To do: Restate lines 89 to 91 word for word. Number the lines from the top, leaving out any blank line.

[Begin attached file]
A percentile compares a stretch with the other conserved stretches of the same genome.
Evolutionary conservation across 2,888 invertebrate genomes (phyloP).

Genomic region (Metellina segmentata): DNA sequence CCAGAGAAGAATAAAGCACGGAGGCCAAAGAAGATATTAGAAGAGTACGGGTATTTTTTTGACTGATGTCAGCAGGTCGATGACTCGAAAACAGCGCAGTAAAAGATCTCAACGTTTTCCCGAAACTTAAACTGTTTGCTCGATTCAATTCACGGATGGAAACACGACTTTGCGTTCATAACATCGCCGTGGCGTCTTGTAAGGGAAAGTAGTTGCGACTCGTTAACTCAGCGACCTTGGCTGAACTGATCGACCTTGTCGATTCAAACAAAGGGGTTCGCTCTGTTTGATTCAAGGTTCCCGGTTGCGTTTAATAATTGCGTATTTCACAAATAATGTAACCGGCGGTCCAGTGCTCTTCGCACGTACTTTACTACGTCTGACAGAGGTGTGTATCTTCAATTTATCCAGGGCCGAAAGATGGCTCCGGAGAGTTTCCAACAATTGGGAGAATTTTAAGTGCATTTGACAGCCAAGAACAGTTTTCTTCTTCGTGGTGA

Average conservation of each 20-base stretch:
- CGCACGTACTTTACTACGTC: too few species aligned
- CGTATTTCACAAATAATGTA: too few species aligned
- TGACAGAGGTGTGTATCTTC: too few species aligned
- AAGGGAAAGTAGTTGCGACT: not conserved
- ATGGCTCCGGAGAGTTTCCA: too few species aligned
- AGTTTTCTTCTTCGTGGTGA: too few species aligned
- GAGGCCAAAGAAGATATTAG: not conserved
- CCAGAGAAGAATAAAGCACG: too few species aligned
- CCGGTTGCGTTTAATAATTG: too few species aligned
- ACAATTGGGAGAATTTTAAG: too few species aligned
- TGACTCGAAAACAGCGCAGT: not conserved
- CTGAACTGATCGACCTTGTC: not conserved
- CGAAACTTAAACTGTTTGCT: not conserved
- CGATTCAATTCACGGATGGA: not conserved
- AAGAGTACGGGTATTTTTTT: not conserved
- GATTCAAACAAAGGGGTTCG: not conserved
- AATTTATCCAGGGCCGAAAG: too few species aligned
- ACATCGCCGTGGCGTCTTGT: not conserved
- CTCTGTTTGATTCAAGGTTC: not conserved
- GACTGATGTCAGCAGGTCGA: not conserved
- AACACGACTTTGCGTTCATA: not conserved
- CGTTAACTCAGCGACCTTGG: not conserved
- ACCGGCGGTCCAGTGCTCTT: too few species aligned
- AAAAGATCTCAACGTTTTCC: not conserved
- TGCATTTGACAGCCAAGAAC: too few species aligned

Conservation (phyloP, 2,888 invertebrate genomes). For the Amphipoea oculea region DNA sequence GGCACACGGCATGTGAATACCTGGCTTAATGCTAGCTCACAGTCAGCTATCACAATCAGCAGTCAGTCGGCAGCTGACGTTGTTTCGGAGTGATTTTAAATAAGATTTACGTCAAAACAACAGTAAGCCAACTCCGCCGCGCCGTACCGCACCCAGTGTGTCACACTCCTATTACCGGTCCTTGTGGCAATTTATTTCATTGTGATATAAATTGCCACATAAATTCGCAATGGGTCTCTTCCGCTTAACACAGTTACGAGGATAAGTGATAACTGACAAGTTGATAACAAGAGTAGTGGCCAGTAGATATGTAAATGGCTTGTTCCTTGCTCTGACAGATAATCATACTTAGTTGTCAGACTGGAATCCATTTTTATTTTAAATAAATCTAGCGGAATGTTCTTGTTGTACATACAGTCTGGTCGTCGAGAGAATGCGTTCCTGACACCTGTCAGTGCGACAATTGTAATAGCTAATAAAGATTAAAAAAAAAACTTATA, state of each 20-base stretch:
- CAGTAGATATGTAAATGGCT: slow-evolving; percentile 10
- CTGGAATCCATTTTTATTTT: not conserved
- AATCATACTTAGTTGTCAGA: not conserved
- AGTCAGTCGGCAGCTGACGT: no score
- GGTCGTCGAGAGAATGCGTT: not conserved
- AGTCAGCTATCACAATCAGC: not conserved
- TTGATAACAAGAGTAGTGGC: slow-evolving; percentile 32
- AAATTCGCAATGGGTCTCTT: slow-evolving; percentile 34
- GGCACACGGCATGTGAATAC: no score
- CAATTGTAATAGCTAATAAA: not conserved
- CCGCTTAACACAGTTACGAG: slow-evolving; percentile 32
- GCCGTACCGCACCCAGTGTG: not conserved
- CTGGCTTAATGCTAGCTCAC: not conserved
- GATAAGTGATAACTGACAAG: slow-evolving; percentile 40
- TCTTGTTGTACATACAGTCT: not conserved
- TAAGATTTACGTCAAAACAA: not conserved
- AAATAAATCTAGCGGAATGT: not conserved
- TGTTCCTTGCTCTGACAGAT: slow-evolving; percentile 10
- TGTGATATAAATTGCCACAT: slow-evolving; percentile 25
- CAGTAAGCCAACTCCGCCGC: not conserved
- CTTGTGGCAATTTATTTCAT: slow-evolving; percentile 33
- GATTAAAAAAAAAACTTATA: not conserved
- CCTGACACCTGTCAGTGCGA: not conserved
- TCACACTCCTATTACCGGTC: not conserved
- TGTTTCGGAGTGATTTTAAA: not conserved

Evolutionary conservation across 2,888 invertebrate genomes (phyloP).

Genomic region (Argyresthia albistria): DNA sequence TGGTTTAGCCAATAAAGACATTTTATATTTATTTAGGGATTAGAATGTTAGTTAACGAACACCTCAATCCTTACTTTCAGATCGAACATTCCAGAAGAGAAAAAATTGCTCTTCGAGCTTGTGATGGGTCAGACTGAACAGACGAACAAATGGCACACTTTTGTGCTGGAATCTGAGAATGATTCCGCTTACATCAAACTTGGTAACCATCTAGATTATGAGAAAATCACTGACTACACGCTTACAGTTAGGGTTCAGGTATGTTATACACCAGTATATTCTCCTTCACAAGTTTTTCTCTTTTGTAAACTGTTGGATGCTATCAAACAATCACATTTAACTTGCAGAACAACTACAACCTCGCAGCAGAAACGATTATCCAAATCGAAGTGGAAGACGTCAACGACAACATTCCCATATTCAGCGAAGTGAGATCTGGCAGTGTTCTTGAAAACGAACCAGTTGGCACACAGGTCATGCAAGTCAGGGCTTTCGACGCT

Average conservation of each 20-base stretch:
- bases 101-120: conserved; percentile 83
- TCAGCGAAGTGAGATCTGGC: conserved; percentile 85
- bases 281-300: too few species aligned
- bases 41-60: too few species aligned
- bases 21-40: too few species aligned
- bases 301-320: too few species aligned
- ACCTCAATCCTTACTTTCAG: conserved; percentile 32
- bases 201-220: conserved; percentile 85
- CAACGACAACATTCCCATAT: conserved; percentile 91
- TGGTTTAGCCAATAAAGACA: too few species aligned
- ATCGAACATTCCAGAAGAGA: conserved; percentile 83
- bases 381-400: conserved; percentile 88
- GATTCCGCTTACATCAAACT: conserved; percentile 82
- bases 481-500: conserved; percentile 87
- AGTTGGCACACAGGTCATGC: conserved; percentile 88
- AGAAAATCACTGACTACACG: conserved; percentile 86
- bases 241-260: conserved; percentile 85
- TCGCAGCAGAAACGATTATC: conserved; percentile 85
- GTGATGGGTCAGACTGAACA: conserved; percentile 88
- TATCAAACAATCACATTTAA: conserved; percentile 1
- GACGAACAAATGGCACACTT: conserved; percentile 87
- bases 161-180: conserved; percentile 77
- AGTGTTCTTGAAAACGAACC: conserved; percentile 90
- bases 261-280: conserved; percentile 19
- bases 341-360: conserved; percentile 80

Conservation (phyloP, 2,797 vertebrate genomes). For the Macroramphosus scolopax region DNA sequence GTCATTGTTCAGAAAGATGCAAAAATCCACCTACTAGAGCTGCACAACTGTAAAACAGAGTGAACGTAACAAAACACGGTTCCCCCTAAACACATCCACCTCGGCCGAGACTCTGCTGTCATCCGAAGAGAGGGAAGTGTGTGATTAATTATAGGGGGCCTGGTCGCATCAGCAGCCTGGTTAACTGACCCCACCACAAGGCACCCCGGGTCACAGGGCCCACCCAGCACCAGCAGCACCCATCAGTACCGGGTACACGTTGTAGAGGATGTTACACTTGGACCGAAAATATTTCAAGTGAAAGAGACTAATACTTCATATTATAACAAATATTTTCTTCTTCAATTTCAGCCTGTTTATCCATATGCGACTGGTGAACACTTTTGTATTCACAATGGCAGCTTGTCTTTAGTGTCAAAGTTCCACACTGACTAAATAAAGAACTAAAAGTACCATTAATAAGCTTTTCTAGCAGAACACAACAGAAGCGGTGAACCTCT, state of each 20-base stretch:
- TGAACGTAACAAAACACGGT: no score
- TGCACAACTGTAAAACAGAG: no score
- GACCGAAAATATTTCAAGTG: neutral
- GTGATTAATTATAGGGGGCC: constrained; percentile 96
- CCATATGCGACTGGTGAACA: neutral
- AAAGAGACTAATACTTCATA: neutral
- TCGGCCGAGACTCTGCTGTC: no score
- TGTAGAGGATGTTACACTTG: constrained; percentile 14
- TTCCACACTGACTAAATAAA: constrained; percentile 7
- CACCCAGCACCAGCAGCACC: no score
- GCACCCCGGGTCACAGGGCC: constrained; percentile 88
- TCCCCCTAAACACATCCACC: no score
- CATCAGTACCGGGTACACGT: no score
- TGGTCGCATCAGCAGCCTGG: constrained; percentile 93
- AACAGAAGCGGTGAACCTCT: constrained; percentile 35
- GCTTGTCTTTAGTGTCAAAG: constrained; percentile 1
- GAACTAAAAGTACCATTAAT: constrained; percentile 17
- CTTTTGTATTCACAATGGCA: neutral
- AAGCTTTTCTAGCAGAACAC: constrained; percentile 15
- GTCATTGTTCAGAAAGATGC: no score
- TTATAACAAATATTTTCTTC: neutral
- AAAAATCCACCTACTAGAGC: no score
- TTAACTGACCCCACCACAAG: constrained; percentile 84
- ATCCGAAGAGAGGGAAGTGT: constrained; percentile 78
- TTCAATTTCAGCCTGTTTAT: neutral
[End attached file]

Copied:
- CCATATGCGACTGGTGAACA: neutral
- AAAGAGACTAATACTTCATA: neutral
- TCGGCCGAGACTCTGCTGTC: no score